Rule 19 of the Federal Rules of Civil Procedure is entitled "Joinder of Persons Needed for Just Adjudication". Subdivision (a) relates to persons who are subject to service of process and whose joinder will not deprive the court of jurisdiction over the subject matter of the action. It makes mandatory the joinder of such person if certain stated conditions exist. Four of defendant's subsidiaries using the words "American Plan" in their names are incorporated in Delaware[2] and are amenable to process of this Court. Their joinder as defendants would not defeat the jurisdiction of this Court. Their joinder is therefore mandatory under subdivision (a) provided that the other conditions of Rule 19 are applicable to them.

That condition stated in clause (1) is irrelevant. Obviously complete relief can be accomplished between plaintiff and defendant without the joinder of the four Delaware subsidiaries. Nor are the provisions of clause (2) apposite, even though the four subsidiaries noted, because of the involvement of their names, claim (through defendant) an interest relating to the subject matter of the action. None is so situated that the disposition of the action in its absence "may (i) as a practical matter impair or impede [its] ability to protect that interest or (ii) leave any of the [corporations] already parties subject to a substantial risk of incurring double, multiple or otherwise inconsistent obligations by reason of [the subsidiary's] claimed interest." The absence of the subsidiaries does not impair or impede their ability to protect their interest *849 since as a practical matter their interests are being actively and adequately protected by the defendant. On its face the provisions of clause (2) (ii) are without application.

Subdivision (b) of Rule 19 gives defendant no cause to complain of the absence of either of the four Delaware corporations or the non-Delaware corporations which use American Plan in their corporate names. Rule 19(b) comes into play only if the non-parties fall within the categories described in subdivision (a) (1)-(2). None of these corporations, for the reasons previously stated in discussing Rule 19(a), are covered by subdivision (a) (1)-(2) thereof. Defendant's motion to dismiss will be denied.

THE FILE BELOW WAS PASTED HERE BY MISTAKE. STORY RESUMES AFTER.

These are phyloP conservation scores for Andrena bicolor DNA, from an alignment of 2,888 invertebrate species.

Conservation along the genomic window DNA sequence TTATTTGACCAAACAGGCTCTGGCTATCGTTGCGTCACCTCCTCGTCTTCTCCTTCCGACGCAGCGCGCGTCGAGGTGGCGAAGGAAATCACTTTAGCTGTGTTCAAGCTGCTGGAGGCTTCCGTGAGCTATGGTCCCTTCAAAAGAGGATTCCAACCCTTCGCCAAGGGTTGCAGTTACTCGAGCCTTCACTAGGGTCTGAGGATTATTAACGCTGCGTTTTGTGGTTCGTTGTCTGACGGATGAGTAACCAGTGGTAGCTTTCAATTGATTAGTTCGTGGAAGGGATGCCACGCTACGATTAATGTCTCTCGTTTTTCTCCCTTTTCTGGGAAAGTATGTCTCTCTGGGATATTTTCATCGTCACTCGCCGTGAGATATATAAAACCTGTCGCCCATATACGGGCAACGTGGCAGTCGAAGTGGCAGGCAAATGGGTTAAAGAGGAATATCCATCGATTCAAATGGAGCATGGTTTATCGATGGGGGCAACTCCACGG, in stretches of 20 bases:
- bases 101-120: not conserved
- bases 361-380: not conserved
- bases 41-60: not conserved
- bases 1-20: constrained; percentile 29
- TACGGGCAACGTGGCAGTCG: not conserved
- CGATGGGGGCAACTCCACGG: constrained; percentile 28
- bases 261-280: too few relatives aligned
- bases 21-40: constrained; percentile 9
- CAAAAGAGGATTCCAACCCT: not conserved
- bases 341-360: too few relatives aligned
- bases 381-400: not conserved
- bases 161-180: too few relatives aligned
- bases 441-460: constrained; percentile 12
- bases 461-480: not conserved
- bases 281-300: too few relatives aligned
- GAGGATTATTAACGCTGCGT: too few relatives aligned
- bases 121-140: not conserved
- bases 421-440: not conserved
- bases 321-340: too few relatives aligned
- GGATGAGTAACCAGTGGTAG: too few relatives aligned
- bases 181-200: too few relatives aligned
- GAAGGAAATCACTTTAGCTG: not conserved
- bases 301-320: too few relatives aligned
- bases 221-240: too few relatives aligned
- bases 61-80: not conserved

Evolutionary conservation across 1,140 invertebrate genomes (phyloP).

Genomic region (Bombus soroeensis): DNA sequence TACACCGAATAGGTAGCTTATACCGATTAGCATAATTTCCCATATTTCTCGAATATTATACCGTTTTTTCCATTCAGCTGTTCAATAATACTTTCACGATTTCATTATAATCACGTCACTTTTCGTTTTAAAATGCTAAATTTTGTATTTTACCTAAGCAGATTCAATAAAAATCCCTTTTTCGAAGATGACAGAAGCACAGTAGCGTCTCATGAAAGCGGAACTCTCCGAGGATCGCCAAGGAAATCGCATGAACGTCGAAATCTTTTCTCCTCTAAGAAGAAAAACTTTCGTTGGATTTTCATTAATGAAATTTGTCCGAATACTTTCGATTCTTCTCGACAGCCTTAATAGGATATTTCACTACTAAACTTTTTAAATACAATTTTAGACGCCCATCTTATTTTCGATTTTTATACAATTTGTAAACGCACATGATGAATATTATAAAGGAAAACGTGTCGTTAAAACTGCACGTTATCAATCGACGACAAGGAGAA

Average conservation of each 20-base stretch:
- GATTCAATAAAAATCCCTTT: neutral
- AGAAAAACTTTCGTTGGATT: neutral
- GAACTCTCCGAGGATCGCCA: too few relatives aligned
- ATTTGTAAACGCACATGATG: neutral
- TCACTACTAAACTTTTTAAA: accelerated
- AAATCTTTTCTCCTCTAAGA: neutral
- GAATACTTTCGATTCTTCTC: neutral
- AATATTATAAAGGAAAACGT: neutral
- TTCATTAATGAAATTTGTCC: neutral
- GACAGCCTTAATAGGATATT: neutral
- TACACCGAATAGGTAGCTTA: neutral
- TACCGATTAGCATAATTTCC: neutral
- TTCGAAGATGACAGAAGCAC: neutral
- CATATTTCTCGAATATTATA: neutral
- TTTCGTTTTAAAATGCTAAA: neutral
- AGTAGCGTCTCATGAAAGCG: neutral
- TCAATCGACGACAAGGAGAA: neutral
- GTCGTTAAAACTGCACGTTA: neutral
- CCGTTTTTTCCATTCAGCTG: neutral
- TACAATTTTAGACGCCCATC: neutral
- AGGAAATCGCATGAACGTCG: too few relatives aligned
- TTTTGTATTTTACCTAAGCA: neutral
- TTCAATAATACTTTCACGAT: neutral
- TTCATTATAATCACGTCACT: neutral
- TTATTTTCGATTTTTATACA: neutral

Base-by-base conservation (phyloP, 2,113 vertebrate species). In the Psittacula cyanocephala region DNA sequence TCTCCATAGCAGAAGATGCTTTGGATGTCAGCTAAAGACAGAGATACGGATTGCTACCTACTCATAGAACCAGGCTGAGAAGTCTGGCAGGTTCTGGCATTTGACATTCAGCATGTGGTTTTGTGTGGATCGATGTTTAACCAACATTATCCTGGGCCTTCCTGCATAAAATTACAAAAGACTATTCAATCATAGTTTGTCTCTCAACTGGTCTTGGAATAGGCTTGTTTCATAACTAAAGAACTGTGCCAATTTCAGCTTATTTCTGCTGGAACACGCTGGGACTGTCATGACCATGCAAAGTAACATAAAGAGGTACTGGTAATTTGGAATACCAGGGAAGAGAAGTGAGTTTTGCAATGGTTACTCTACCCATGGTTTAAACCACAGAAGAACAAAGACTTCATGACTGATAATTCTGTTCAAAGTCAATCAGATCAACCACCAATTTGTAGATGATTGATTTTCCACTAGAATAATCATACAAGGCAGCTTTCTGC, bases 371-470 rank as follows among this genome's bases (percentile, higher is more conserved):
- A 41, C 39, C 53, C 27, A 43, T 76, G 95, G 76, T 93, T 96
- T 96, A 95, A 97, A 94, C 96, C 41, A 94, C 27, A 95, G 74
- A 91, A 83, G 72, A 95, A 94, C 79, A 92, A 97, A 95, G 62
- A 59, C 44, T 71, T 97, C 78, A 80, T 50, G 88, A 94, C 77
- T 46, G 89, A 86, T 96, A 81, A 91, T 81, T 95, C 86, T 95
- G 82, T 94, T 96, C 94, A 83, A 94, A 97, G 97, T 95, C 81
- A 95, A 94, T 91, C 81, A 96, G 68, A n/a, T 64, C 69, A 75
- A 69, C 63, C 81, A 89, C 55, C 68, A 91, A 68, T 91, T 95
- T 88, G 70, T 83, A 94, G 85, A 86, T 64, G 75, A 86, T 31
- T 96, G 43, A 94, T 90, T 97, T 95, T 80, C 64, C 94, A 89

Plaintiff's Motion for Summary Judgment

In its decision the Court of Appeals held that (1) American Plan Corporation was a fanciful or arbitrary name, (2) this fact coupled with the evidence adduced by plaintiff satisfied plaintiff's burden of proving likelihood of confusion, and (3) the plaintiff is entitled to a remedy even though it and defendant's subsidiaries are not competitors.

To obviate a trial if defendant were without facts to overcome the prima facie case which the Court of Appeals held that the plaintiff had proven, this Court followed the procedure adopted in United States v. United States Gypsum Co., 340 U.S. 76, 71 S. Ct. 160, 95 L. Ed. 89 (1950). Thus the defendant was directed to file a written proffer of proof setting forth the facts which it would introduce if the case were tried. This was done. To test the legal sufficiency of the proffer plaintiff moved for summary judgment. In determining that motion the Court has accepted as true the facts stated in the proffer.

None of the evidence offered by defendant bears upon the question whether American Plan Corporation is a fanciful or arbitrary name as the Court of Appeals found it to be. Nor does defendant's proffered evidence meet the Court of Appeals' finding that plaintiff is not barred from obtaining relief simply because it and defendant's subsidiaries are not competitors. The evidence which defendant has offered in connection with the issue of likelihood of confusion is insufficient to meet the evidence which the Court of Appeals held made out a prima facie case in plaintiff's favor.

The motion of plaintiff for summary judgment will be granted.


[1] A third ground (paragraph 2 of the motion) need not be considered. It is a reiteration of the motion which defendant made at the close of the plaintiff's case.

[2] The four are: American Plan Corporation, American Plan Corporation Downtown, American Plan Corporation of Abilene, and American Plan Corporation of Dublin.